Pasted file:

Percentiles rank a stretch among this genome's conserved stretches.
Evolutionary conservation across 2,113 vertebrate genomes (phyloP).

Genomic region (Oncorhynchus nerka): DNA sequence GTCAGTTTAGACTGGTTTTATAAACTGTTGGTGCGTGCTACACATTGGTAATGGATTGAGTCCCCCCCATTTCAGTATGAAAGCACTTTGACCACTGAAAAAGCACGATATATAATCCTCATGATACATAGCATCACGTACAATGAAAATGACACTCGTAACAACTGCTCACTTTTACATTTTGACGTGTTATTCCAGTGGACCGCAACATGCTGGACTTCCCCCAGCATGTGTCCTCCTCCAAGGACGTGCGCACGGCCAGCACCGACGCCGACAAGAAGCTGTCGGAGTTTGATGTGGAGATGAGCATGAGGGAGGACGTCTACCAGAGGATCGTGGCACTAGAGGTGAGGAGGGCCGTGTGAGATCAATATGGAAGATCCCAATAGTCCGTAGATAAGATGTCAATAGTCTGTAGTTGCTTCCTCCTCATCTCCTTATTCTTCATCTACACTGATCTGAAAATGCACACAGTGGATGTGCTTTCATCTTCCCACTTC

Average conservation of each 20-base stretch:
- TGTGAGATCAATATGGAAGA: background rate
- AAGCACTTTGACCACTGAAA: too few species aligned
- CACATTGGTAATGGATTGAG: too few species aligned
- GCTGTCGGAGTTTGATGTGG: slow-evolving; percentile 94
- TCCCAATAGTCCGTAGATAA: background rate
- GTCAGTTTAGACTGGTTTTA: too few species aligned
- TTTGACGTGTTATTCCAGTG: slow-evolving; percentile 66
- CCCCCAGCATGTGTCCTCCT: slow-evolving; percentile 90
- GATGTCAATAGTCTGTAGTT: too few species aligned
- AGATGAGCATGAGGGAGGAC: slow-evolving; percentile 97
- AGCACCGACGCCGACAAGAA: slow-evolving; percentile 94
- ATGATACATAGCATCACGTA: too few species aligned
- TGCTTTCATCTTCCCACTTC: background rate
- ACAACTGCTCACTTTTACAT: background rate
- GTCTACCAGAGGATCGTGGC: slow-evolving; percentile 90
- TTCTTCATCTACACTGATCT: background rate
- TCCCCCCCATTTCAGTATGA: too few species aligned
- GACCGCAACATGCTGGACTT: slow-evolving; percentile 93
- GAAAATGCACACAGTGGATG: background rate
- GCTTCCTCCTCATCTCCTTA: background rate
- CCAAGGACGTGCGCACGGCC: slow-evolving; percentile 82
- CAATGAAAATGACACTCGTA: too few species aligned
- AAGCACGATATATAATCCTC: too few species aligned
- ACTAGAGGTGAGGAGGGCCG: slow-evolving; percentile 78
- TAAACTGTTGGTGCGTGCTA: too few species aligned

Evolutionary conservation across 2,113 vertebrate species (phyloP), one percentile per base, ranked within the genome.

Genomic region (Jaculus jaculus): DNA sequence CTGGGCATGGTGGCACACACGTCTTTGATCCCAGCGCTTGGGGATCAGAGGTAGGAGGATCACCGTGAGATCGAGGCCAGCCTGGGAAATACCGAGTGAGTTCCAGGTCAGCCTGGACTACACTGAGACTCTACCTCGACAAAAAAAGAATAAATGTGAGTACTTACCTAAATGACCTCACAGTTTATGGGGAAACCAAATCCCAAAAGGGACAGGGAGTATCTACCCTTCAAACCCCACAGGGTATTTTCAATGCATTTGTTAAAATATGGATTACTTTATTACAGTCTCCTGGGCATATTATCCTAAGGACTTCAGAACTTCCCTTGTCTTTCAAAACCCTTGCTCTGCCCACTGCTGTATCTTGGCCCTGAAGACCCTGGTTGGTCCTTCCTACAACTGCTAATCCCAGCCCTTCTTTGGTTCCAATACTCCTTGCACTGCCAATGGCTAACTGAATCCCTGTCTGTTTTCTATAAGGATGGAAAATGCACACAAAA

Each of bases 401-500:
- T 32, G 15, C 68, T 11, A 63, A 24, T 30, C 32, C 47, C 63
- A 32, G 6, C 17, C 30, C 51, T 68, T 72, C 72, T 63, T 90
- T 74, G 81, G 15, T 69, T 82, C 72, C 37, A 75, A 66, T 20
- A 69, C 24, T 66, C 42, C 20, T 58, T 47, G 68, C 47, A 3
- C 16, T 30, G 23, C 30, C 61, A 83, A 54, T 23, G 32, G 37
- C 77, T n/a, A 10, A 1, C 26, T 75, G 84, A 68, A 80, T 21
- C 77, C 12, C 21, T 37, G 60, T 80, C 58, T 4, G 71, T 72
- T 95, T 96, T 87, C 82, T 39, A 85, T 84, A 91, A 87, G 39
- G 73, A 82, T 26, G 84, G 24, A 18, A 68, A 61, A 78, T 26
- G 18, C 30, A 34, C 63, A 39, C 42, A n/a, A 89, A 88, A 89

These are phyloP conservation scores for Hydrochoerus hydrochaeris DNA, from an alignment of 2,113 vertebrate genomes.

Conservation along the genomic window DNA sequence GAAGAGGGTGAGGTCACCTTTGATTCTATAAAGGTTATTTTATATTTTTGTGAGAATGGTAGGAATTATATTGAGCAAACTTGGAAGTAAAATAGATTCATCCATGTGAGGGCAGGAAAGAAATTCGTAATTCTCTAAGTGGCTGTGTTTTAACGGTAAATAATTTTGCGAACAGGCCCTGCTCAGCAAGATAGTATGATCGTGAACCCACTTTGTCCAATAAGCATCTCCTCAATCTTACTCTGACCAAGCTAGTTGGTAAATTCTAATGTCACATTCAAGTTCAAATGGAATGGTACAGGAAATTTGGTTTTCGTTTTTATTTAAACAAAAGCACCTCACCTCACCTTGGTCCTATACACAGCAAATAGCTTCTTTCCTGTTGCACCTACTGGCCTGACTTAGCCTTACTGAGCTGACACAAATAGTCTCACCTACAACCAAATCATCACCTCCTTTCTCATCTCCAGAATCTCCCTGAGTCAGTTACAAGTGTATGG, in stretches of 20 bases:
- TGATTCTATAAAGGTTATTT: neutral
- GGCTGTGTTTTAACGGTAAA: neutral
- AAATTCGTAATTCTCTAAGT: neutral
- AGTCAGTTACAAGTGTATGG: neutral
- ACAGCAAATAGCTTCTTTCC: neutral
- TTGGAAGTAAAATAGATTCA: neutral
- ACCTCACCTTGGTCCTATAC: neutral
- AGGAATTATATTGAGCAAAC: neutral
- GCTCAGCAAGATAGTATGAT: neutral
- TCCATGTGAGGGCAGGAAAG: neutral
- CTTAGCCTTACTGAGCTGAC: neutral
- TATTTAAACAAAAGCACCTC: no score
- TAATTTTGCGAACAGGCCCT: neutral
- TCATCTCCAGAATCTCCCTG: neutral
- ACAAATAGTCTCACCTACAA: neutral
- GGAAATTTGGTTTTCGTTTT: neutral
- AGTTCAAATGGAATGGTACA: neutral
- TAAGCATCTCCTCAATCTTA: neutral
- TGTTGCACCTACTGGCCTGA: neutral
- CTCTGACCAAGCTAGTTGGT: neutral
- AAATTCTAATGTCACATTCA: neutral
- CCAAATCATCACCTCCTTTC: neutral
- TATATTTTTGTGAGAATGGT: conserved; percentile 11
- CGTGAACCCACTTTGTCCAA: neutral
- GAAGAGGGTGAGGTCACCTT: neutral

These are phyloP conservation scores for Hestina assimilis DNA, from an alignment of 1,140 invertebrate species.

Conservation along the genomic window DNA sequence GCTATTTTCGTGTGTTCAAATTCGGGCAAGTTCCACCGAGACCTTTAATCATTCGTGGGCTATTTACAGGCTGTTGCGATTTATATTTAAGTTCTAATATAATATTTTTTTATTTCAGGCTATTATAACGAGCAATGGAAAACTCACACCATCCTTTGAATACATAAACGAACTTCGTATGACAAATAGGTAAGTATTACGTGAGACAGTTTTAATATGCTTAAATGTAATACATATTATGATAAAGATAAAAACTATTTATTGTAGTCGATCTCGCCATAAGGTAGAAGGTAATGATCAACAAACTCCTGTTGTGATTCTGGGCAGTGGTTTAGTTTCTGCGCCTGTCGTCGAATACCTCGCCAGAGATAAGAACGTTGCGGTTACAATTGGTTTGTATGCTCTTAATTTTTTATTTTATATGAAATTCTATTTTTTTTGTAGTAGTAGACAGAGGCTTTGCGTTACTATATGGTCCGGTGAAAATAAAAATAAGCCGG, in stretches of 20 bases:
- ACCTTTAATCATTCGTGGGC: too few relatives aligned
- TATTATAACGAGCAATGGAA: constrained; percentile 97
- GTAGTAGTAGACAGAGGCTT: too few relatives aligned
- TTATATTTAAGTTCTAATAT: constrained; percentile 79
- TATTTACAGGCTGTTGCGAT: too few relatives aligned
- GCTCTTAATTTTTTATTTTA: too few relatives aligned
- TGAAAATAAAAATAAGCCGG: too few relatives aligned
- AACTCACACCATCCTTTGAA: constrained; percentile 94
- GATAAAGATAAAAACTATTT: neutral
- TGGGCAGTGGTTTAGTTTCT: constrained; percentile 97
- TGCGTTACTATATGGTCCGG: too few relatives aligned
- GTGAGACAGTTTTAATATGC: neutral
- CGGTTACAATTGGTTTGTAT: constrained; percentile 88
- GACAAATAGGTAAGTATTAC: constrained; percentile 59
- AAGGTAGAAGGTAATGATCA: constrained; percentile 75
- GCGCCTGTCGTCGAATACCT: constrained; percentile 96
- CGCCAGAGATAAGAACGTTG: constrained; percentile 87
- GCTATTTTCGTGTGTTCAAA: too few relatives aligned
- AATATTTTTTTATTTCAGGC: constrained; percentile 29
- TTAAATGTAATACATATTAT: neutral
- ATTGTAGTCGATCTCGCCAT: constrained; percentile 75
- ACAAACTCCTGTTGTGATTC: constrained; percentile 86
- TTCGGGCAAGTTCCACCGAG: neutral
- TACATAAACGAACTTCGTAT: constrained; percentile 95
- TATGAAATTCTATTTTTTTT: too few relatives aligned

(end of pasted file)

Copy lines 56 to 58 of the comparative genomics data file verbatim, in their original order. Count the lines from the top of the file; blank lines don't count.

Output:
- TATTTAAACAAAAGCACCTC: no score
- TAATTTTGCGAACAGGCCCT: neutral
- TCATCTCCAGAATCTCCCTG: neutral